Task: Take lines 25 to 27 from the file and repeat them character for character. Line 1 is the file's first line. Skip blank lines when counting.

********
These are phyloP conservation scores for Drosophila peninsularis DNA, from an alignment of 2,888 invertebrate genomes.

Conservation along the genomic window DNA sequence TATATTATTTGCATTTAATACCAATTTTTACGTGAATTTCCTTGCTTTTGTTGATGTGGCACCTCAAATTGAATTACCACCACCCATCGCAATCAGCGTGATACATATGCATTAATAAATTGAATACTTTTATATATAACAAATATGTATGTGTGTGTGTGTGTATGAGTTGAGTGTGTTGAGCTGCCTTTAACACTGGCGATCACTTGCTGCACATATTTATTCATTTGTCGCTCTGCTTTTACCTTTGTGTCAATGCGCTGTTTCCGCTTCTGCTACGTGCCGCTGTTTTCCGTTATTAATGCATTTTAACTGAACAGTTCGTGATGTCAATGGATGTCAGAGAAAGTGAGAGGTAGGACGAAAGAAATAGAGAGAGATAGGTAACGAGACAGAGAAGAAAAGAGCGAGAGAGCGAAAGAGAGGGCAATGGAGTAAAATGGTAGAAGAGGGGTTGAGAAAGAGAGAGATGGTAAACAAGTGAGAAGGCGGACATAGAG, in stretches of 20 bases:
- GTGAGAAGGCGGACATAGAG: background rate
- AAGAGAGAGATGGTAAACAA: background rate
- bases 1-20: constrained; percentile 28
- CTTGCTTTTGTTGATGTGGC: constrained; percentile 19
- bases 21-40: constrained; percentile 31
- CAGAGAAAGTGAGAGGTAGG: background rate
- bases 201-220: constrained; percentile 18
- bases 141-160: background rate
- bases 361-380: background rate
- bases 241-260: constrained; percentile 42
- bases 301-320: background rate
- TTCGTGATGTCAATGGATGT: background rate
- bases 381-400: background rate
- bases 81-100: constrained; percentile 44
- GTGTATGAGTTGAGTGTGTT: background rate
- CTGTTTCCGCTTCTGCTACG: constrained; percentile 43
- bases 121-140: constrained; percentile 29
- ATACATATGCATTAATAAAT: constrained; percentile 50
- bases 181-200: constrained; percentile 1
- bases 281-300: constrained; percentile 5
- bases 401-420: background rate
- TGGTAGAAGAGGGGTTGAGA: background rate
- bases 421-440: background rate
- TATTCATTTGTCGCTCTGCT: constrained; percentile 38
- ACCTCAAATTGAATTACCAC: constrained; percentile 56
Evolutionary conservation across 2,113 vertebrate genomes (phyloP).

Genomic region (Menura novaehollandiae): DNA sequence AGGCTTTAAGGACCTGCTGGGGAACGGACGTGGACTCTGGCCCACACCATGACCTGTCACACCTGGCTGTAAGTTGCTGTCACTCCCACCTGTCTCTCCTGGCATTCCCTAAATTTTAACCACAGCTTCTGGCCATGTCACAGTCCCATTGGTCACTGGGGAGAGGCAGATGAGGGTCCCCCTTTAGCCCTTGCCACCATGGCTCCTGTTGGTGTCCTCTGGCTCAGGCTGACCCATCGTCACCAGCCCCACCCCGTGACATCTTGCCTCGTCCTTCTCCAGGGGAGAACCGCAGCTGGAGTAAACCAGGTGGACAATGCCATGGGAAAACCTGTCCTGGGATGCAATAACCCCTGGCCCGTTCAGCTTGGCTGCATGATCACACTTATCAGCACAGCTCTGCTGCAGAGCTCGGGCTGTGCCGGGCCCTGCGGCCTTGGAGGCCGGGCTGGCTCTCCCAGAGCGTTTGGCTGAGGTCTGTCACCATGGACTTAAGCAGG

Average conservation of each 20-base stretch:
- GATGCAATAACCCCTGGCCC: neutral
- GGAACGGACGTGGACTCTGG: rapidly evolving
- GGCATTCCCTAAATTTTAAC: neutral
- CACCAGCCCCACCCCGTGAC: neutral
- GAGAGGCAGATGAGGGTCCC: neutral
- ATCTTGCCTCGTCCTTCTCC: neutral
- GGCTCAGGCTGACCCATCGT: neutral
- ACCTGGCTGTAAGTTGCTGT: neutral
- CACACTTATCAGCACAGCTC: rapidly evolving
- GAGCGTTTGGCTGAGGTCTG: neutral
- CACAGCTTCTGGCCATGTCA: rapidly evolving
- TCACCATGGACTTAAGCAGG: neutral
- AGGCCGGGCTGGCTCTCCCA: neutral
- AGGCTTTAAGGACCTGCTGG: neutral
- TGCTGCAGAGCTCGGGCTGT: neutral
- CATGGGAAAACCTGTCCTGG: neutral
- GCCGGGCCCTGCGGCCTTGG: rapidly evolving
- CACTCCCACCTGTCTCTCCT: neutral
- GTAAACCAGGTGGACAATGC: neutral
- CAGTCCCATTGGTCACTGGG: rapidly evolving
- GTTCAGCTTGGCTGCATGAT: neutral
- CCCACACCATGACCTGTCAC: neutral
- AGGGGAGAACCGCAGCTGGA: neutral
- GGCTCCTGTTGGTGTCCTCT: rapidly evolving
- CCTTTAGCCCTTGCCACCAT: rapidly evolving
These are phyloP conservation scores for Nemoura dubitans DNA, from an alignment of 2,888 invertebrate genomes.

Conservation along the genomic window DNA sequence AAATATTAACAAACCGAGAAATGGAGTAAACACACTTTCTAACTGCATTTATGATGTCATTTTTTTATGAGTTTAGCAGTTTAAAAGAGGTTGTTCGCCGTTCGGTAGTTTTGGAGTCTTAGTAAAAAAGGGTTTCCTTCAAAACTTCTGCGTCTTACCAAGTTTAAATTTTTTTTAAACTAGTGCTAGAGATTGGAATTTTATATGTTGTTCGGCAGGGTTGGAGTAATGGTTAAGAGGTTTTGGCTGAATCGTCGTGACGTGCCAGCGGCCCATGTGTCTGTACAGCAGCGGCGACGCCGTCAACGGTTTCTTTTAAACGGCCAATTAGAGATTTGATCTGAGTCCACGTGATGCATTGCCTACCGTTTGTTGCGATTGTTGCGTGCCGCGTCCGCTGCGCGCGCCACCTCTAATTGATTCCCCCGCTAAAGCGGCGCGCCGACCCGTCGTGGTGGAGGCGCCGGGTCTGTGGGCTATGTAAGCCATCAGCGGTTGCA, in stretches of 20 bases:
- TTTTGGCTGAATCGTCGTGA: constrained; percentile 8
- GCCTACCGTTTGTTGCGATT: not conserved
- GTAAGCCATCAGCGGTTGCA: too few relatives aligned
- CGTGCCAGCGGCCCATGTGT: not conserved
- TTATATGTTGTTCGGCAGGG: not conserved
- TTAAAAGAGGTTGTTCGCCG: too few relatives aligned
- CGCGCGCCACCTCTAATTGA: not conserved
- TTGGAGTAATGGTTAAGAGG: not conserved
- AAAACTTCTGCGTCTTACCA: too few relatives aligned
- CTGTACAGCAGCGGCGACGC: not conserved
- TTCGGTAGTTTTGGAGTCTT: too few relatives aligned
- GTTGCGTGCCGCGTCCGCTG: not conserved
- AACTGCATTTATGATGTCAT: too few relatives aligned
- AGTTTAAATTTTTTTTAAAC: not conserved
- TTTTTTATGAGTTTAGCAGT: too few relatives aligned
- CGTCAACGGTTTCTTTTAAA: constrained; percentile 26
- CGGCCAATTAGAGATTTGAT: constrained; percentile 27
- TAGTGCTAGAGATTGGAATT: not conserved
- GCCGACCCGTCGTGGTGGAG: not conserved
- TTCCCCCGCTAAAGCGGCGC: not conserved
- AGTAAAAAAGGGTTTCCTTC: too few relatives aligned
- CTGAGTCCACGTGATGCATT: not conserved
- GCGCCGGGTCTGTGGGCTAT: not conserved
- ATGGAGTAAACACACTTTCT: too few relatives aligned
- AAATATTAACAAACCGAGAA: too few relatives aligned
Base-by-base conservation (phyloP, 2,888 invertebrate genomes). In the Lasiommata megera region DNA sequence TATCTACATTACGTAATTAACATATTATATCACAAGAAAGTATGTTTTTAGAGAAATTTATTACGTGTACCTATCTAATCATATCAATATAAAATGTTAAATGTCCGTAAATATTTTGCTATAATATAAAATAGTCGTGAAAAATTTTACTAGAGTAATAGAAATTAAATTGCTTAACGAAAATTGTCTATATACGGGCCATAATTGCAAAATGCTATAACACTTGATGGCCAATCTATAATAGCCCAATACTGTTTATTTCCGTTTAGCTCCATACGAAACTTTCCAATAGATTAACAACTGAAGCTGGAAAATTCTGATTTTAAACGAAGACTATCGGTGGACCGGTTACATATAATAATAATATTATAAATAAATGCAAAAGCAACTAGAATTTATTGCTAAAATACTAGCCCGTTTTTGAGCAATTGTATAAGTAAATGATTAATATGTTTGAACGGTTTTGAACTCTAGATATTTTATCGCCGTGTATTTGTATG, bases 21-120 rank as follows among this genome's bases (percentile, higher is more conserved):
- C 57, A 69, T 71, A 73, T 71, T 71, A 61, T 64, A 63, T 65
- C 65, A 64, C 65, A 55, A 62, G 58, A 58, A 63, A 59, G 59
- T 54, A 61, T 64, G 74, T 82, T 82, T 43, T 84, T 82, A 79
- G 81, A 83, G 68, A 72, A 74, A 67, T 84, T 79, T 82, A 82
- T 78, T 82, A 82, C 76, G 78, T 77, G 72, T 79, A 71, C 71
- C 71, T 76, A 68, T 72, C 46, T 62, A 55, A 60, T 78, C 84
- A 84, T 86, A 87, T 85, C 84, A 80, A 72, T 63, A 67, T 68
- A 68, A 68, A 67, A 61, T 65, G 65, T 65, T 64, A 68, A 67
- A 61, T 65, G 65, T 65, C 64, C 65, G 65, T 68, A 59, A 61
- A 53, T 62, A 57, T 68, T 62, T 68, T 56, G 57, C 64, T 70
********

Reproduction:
- bases 421-440: background rate
- TATTCATTTGTCGCTCTGCT: constrained; percentile 38
- ACCTCAAATTGAATTACCAC: constrained; percentile 56